Gadget of the Week: Powermat Wireless Charging Pad
Price: $99.99 for either the home or the base station. $29.99 for a receiver for a Blackberry or Nintendo DS receiver. $39.99 for an iPod/iPhone receiver.
Summary: If you have multiple devices and are sick of the clutter of wires, the Powermat can reduce the multiple fire hazards into a single wire. Once the Powermat is set up and a receiver is installed on your device, you can charge your device by simply placing it on top of the Powermat. The device will then charge without any plugs or wires. The Powermats can charge up to three devices at once, seriously freeing up outlets and space. The home version of the Powermat is sleek, stylish and functional. The travel Powermat trades the style for form factor and portability. The Blackberry receivers are built into unobtrusive replacement back battery covers, while the iPod/iPhone receivers are embodied in a full case. If you have only one device, then the Powermat probably isn’t much more than a novelty item. But if you have multiple devices that you charge often, the Powermat can be a useful and stylish addition to your home or office.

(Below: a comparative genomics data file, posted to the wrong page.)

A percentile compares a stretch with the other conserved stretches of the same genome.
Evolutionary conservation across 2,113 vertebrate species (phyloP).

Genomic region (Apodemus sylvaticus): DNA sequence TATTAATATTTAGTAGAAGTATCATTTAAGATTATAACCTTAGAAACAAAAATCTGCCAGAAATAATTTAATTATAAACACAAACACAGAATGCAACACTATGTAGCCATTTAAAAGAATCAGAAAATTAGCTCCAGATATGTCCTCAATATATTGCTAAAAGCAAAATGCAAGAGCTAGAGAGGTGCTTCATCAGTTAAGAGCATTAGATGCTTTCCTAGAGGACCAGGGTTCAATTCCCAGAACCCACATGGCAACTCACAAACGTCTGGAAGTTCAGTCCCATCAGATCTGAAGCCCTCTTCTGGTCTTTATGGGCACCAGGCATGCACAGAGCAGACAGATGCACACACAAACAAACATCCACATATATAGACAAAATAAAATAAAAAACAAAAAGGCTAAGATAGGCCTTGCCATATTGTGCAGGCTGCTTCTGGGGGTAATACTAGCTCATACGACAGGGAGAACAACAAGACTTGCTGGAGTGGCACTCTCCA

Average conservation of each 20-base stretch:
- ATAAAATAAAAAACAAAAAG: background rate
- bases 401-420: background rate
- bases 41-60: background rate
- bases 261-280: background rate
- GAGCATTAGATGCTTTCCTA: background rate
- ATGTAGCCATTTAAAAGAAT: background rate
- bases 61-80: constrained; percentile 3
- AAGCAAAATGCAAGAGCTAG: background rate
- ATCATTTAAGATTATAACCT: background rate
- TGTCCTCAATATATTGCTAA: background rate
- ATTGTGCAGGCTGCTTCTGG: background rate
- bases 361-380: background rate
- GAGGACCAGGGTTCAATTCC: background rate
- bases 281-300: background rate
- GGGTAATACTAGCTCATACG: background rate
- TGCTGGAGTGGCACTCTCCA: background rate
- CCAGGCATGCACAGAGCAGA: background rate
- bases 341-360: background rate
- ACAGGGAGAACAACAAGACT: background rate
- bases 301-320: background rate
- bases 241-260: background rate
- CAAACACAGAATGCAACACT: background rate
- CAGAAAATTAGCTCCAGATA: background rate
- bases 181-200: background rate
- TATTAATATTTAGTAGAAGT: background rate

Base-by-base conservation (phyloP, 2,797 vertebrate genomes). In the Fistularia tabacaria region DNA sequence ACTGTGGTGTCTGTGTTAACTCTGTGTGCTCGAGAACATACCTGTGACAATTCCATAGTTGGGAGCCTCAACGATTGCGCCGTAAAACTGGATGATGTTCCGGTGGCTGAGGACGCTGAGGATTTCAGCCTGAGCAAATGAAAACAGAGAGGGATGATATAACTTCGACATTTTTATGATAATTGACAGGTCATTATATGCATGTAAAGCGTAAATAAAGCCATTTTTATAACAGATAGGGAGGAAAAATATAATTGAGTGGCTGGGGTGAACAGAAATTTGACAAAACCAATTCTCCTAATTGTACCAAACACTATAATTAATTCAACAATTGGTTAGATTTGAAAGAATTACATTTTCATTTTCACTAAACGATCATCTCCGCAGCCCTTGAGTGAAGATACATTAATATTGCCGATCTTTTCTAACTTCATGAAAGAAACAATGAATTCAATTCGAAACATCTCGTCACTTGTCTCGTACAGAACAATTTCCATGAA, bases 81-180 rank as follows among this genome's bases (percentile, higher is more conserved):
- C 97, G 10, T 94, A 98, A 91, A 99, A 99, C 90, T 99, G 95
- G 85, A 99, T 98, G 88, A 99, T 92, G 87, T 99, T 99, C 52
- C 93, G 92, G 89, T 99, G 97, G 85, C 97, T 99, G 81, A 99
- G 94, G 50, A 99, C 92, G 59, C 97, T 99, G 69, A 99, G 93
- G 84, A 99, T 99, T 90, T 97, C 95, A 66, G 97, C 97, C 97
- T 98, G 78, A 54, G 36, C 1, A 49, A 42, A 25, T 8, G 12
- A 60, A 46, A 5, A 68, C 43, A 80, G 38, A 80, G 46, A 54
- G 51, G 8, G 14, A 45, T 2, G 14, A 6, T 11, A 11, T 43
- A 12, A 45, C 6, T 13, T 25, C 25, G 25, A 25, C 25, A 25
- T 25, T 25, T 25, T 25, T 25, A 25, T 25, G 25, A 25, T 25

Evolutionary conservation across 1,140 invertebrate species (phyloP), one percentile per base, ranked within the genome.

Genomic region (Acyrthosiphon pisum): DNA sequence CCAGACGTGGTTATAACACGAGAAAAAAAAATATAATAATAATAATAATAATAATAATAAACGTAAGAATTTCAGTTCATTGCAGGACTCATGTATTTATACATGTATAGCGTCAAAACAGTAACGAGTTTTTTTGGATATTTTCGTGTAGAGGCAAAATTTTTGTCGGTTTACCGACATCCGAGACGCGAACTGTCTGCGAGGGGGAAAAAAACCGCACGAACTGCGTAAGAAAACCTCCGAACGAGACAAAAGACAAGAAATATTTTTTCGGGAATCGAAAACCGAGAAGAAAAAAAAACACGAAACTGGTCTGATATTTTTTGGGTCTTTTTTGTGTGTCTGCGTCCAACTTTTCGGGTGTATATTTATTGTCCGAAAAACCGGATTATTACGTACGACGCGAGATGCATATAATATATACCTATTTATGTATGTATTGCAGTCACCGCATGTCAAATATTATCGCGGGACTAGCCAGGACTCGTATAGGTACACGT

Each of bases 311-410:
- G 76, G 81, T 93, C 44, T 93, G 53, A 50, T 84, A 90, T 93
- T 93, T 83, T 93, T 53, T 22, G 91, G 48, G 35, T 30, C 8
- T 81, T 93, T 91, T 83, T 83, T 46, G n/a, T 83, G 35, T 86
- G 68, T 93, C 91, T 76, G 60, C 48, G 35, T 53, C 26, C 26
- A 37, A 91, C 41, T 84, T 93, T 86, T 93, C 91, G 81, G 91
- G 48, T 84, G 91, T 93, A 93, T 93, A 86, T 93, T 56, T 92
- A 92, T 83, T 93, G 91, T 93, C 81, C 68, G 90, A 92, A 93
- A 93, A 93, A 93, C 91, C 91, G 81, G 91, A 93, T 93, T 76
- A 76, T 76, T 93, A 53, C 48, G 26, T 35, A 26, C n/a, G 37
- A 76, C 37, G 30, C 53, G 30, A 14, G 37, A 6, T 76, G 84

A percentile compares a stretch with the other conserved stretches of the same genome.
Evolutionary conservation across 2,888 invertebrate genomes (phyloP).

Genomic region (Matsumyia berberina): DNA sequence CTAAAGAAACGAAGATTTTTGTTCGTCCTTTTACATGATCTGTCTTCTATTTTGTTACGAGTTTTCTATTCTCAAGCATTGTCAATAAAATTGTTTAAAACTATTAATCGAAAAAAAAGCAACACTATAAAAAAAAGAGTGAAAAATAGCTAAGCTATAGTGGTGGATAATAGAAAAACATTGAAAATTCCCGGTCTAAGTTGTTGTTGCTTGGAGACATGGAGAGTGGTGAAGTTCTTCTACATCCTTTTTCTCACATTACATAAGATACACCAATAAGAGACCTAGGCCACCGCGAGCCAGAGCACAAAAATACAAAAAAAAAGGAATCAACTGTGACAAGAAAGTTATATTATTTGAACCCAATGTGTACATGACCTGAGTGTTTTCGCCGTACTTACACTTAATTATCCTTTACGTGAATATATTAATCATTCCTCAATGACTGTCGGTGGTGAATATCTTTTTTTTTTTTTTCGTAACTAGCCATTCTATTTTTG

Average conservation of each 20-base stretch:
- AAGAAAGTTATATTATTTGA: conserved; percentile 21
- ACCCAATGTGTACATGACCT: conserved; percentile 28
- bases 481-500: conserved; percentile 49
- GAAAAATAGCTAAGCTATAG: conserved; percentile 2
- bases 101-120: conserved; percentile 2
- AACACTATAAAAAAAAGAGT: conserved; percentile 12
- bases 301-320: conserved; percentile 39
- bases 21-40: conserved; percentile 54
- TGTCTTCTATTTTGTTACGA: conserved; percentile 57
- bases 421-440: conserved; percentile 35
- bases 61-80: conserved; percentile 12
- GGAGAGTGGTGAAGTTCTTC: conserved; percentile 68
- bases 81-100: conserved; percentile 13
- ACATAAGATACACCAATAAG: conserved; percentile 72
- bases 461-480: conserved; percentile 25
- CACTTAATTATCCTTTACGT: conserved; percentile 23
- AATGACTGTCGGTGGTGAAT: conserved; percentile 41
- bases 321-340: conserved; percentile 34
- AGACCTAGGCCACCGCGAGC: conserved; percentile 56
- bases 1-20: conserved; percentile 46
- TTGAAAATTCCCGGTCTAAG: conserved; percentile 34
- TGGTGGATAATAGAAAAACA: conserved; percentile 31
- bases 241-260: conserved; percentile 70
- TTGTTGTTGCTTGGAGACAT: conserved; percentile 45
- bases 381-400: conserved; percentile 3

UnBoxing and Setup: base stations are simple to set up, they are just plug and play. Similarly, the Blackberry receivers are easy to install, just remove and replace the back battery cover. The iPod/iPhone receivers take a few more seconds to install because they require snapping in a pretty hardcore case, but are nonetheless pretty easy.
Learning Curve: Each Powermat has three charging points where you have to align your receiver in order to begin charging. However, there are magnets set up to give a little pull and guide you to where those points are. Its really fairly simple to find. When the receiver aligns with the charging point, the Powermat makes a cute little charging noise and a white LED shines below the charging gadget. It works right away, but you might get more honed at finding the alignment point over a period of a few days of use.